And THEN the kicker: You stated that Talia has “a family who I would assume is helping you out at the moment” which is an incredible assumption to make. Talia has access to her Grandfather’s broken car and she’s apparently the only one who can fix it. Talia moved to the area to be “close to her father” with whom she admitted she had not much of a relationship with. And YOU assume that her family is not only whole, but helping her out. Despite that everything in her piece screams about the lack of a support network. Reading comprehension: F.

“Take a job you might be embarrassed by in order to make ends meet.” Pretty sure that’s what the Eat24 job was; you know, the subject of her piece. Talia as good as told us that a million other people could perform her job. Only you, Stefanie Sociopathy, seem to be suffering under the delusion that working for $8 in a thankless, lowest tier job isn’t hard work.

I personally went to college with people whose parents paid for them to go to college. Can you imagine that? Can you imagine how wonderful that would be? Some of them even had allowances for living expenses. Some of them had apartments their parents paid for while they were in school. I can’t even imagine what life must be like for people that privileged. Perhaps you are one of those people, Stefanie. It would explain a lot about how you OWN every single one of your blessings and label it as “having a work ethic” But I don’t see any more of a work ethic than what Talia has. You were willing to work a shitty job; You want a medal for it. Talia just wants to eat.

And then you said “Minimum wage isn’t the problem in this case.” Except that you would have never heard of Talia if she were making a living wage. Hmm. Funny, that minor detail.

Then you told her “She could work two jobs!” In San Francisco, it’s pretty hard to get ONE job, let alone two. Like I said, there are a LOT of Stefanies in this town. You’d know that if you didn’t get your opinion of what life must be like in San Francisco from magazines.

It’s worth noting that Talia hasn’t necessarily lived the life of the Little Match Girl. If she lives alone and doesn’t need to, it’s cheaper to get roommates. Maybe she’s on a lease. Maybe she lives in a studio. Maybe it would only be $200 a month less to live with roommates and $200 is a pittance for the peace that comes from not having to live with potentially crazy people. There are a LOT of crazy people in San Francisco. $1200 a month is cheap in SF for a small bedroom in a larger apartment, so clearly she’s doing something right somewhere in there. She mentioned she lives pretty far away from where she works and that transportation expenses ain’t cheap.

If she actually bought the bourbon (that you mentioned twice) after creeping her Instagram (creeper) then that’s probably a bad idea. But the thing is, people have been speculating about the indulgences of poor people for an eternity, without bothering to ask them or without bothering to speculate in the positive if they’re going to speculate at all. Apparently you’re one of those sneering bitches who stands in line at Trader Joe’s behind someone with an iPhone who is on food stamps. The proverbial “iPhone” or “bourbon” or “X” is almost always a gift from a support network, or a vestige of better times that was cheaper to hang onto than get rid of. If she did make any financial mistakes or financial indulgences since her move, then I’ll bet she felt the effects from that for months after. Poverty has a wonderful way of slapping you repeatedly on the wrist for tiny, otherwise insignificant choices you made when you were tired months before. But hey, let’s ask Talia:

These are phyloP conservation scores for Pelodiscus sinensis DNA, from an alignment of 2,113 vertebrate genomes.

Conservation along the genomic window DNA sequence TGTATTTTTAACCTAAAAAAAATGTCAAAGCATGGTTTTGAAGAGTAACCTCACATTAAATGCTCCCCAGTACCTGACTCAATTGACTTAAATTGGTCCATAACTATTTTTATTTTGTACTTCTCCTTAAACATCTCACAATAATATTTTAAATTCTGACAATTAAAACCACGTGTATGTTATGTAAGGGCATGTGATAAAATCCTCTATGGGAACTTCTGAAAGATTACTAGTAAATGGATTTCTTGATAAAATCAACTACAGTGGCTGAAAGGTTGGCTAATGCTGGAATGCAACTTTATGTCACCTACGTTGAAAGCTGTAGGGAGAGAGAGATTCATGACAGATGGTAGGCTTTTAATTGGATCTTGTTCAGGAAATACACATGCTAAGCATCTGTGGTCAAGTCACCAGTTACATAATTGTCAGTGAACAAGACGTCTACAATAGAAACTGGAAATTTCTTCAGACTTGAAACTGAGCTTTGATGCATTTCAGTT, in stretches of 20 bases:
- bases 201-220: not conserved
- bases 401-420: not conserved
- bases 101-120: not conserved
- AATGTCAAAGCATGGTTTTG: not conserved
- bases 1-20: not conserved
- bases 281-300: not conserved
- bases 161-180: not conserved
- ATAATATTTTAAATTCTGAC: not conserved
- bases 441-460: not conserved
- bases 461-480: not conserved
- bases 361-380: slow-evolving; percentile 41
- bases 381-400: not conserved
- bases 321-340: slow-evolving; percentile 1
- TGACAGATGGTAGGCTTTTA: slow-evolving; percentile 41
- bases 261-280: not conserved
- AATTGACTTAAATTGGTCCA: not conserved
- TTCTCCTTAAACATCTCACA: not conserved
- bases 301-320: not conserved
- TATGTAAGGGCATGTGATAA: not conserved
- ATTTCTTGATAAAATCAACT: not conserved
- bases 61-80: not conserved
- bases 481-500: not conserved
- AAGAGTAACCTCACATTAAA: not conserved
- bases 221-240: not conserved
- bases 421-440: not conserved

“A majority of what I posted were things I already had before my move [in August 2015],” she said. “Some were things that were bought for me to make, and some were downright free. You can do the math and probably figure out that the only ‘income’ I had that wasn’t used on bills came from a credit card, which I had nearly maxed out over the past six months to pay for gas, train fare, laundry, and additional ‘luxury’ things that were justifiable expenses in context.” …” The cupcakes and the bourbon, she explained, were for a company-wide bakeoff that offered cash prizes.

Because the more important question; the thing Talia’s piece is actually ABOUT, is that it should be criminal for billion dollar companies to pay minimum wage at the current rate; especially if they deign to set up their office in a place where the cost of living is high. It’s good that Yelp is moving those jobs somewhere rent is cheap. But the damage for them is done, and fuck them for not consulting PR before kneejerk-firing their minions. All of their advertising, all of their public image down to their incredibly ugly 90s logo: All of it has been undone by one honest post describing how they treat their lowest level employees. That speaks volumes to me about what kind of company they are. Talia even included the good things that company was doing, such as offering her kinda-affordable healthcare or providing snacks at work. Bay Area companies are notorious for having figured out that offering their lowest level employees bells and whistles is a wonderfully cost effective smokescreen for what they actually pay human beings.

But you, Stefanie, you believe that you got where you are today because of hard work, whereas someone else’s hard work doesn’t deserve to be as fruitful as yours, it doesn’t even deserve to be called “hard work”. And that’s the problem entirely.

If I’ve learned anything in the seven extra years I’ve been alive longer than you Stefanie, it’s this: hard work is just hard work. Sometimes it pays off. Sometimes — overwhelmingly often — it doesn’t. As Talia’s coworkers have learned, all the hard work in the world can’t pay the rent unless you’re getting paid what that work is truly worth.

Writer. Maker. Feminist. Spitfire. Trans-Supporting Ravenclaw. Trekkie. Social Justice Apologist.

Get the Medium app

A button that says 'Download on the App Store', and if clicked it will lead you to the iOS App store
A button that says 'Get it on, Google Play', and if clicked it will lead you to the Google Play store